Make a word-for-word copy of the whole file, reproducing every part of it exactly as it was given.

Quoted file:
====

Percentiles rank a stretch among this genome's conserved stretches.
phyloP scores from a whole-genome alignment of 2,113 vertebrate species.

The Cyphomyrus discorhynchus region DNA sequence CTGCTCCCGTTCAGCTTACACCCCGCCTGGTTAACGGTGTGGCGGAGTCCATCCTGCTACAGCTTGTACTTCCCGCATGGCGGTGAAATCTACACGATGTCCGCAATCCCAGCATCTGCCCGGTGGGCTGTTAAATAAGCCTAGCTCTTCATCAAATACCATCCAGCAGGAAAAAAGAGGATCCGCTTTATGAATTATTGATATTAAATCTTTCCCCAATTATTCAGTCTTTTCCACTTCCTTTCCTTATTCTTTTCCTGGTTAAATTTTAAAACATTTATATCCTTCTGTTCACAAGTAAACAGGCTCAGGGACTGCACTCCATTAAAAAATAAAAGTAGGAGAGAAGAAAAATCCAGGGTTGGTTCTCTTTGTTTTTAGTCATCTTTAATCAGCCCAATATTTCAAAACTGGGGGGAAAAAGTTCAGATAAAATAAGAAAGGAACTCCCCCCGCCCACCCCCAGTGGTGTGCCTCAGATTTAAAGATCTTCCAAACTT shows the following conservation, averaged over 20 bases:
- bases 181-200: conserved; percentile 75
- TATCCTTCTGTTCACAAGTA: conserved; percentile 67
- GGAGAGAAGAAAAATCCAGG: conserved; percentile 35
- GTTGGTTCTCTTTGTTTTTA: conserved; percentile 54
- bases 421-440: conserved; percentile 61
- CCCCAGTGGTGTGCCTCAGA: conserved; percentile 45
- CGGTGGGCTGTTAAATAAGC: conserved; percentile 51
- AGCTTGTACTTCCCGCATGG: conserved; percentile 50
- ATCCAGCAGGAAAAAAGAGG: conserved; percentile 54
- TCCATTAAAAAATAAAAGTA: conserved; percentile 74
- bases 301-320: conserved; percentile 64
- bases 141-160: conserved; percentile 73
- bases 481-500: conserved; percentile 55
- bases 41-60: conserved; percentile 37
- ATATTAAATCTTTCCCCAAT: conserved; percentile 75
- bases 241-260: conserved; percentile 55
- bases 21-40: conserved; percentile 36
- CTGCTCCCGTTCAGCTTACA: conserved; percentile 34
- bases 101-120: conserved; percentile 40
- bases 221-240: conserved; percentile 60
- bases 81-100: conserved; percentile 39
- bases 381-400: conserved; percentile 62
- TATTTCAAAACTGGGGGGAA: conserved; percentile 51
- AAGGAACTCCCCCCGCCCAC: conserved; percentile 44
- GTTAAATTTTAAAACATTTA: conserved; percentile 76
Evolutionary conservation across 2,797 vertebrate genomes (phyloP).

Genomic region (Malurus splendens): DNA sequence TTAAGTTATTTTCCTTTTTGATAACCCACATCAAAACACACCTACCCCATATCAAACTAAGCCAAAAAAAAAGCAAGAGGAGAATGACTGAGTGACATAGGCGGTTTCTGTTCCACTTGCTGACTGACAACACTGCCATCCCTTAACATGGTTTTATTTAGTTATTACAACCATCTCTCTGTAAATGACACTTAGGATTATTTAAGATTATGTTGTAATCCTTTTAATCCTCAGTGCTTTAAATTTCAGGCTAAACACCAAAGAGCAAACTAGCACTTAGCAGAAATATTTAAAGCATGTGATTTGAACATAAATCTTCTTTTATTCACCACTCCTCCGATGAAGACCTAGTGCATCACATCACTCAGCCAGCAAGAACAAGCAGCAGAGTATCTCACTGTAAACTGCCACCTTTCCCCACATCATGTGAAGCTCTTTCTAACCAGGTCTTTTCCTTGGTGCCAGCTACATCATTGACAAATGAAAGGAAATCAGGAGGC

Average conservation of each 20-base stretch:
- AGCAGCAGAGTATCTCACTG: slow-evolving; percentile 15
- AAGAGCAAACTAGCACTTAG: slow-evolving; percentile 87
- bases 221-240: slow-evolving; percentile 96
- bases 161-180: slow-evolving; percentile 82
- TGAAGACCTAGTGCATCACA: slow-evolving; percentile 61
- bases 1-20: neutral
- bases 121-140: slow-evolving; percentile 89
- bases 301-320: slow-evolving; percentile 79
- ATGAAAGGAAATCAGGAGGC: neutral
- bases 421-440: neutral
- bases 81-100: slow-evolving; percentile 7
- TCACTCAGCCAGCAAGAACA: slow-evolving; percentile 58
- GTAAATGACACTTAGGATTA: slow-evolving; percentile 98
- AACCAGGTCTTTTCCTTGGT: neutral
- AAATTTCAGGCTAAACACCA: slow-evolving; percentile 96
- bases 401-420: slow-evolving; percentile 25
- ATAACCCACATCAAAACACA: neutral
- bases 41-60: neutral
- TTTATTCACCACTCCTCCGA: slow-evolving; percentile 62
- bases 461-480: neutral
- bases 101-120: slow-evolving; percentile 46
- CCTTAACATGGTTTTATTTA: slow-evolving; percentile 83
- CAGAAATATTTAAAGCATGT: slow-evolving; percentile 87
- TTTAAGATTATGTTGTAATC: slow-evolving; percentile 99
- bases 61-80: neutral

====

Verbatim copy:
Percentiles rank a stretch among this genome's conserved stretches.
phyloP scores from a whole-genome alignment of 2,113 vertebrate species.

The Cyphomyrus discorhynchus region DNA sequence CTGCTCCCGTTCAGCTTACACCCCGCCTGGTTAACGGTGTGGCGGAGTCCATCCTGCTACAGCTTGTACTTCCCGCATGGCGGTGAAATCTACACGATGTCCGCAATCCCAGCATCTGCCCGGTGGGCTGTTAAATAAGCCTAGCTCTTCATCAAATACCATCCAGCAGGAAAAAAGAGGATCCGCTTTATGAATTATTGATATTAAATCTTTCCCCAATTATTCAGTCTTTTCCACTTCCTTTCCTTATTCTTTTCCTGGTTAAATTTTAAAACATTTATATCCTTCTGTTCACAAGTAAACAGGCTCAGGGACTGCACTCCATTAAAAAATAAAAGTAGGAGAGAAGAAAAATCCAGGGTTGGTTCTCTTTGTTTTTAGTCATCTTTAATCAGCCCAATATTTCAAAACTGGGGGGAAAAAGTTCAGATAAAATAAGAAAGGAACTCCCCCCGCCCACCCCCAGTGGTGTGCCTCAGATTTAAAGATCTTCCAAACTT shows the following conservation, averaged over 20 bases:
- bases 181-200: conserved; percentile 75
- TATCCTTCTGTTCACAAGTA: conserved; percentile 67
- GGAGAGAAGAAAAATCCAGG: conserved; percentile 35
- GTTGGTTCTCTTTGTTTTTA: conserved; percentile 54
- bases 421-440: conserved; percentile 61
- CCCCAGTGGTGTGCCTCAGA: conserved; percentile 45
- CGGTGGGCTGTTAAATAAGC: conserved; percentile 51
- AGCTTGTACTTCCCGCATGG: conserved; percentile 50
- ATCCAGCAGGAAAAAAGAGG: conserved; percentile 54
- TCCATTAAAAAATAAAAGTA: conserved; percentile 74
- bases 301-320: conserved; percentile 64
- bases 141-160: conserved; percentile 73
- bases 481-500: conserved; percentile 55
- bases 41-60: conserved; percentile 37
- ATATTAAATCTTTCCCCAAT: conserved; percentile 75
- bases 241-260: conserved; percentile 55
- bases 21-40: conserved; percentile 36
- CTGCTCCCGTTCAGCTTACA: conserved; percentile 34
- bases 101-120: conserved; percentile 40
- bases 221-240: conserved; percentile 60
- bases 81-100: conserved; percentile 39
- bases 381-400: conserved; percentile 62
- TATTTCAAAACTGGGGGGAA: conserved; percentile 51
- AAGGAACTCCCCCCGCCCAC: conserved; percentile 44
- GTTAAATTTTAAAACATTTA: conserved; percentile 76
Evolutionary conservation across 2,797 vertebrate genomes (phyloP).

Genomic region (Malurus splendens): DNA sequence TTAAGTTATTTTCCTTTTTGATAACCCACATCAAAACACACCTACCCCATATCAAACTAAGCCAAAAAAAAAGCAAGAGGAGAATGACTGAGTGACATAGGCGGTTTCTGTTCCACTTGCTGACTGACAACACTGCCATCCCTTAACATGGTTTTATTTAGTTATTACAACCATCTCTCTGTAAATGACACTTAGGATTATTTAAGATTATGTTGTAATCCTTTTAATCCTCAGTGCTTTAAATTTCAGGCTAAACACCAAAGAGCAAACTAGCACTTAGCAGAAATATTTAAAGCATGTGATTTGAACATAAATCTTCTTTTATTCACCACTCCTCCGATGAAGACCTAGTGCATCACATCACTCAGCCAGCAAGAACAAGCAGCAGAGTATCTCACTGTAAACTGCCACCTTTCCCCACATCATGTGAAGCTCTTTCTAACCAGGTCTTTTCCTTGGTGCCAGCTACATCATTGACAAATGAAAGGAAATCAGGAGGC

Average conservation of each 20-base stretch:
- AGCAGCAGAGTATCTCACTG: slow-evolving; percentile 15
- AAGAGCAAACTAGCACTTAG: slow-evolving; percentile 87
- bases 221-240: slow-evolving; percentile 96
- bases 161-180: slow-evolving; percentile 82
- TGAAGACCTAGTGCATCACA: slow-evolving; percentile 61
- bases 1-20: neutral
- bases 121-140: slow-evolving; percentile 89
- bases 301-320: slow-evolving; percentile 79
- ATGAAAGGAAATCAGGAGGC: neutral
- bases 421-440: neutral
- bases 81-100: slow-evolving; percentile 7
- TCACTCAGCCAGCAAGAACA: slow-evolving; percentile 58
- GTAAATGACACTTAGGATTA: slow-evolving; percentile 98
- AACCAGGTCTTTTCCTTGGT: neutral
- AAATTTCAGGCTAAACACCA: slow-evolving; percentile 96
- bases 401-420: slow-evolving; percentile 25
- ATAACCCACATCAAAACACA: neutral
- bases 41-60: neutral
- TTTATTCACCACTCCTCCGA: slow-evolving; percentile 62
- bases 461-480: neutral
- bases 101-120: slow-evolving; percentile 46
- CCTTAACATGGTTTTATTTA: slow-evolving; percentile 83
- CAGAAATATTTAAAGCATGT: slow-evolving; percentile 87
- TTTAAGATTATGTTGTAATC: slow-evolving; percentile 99
- bases 61-80: neutral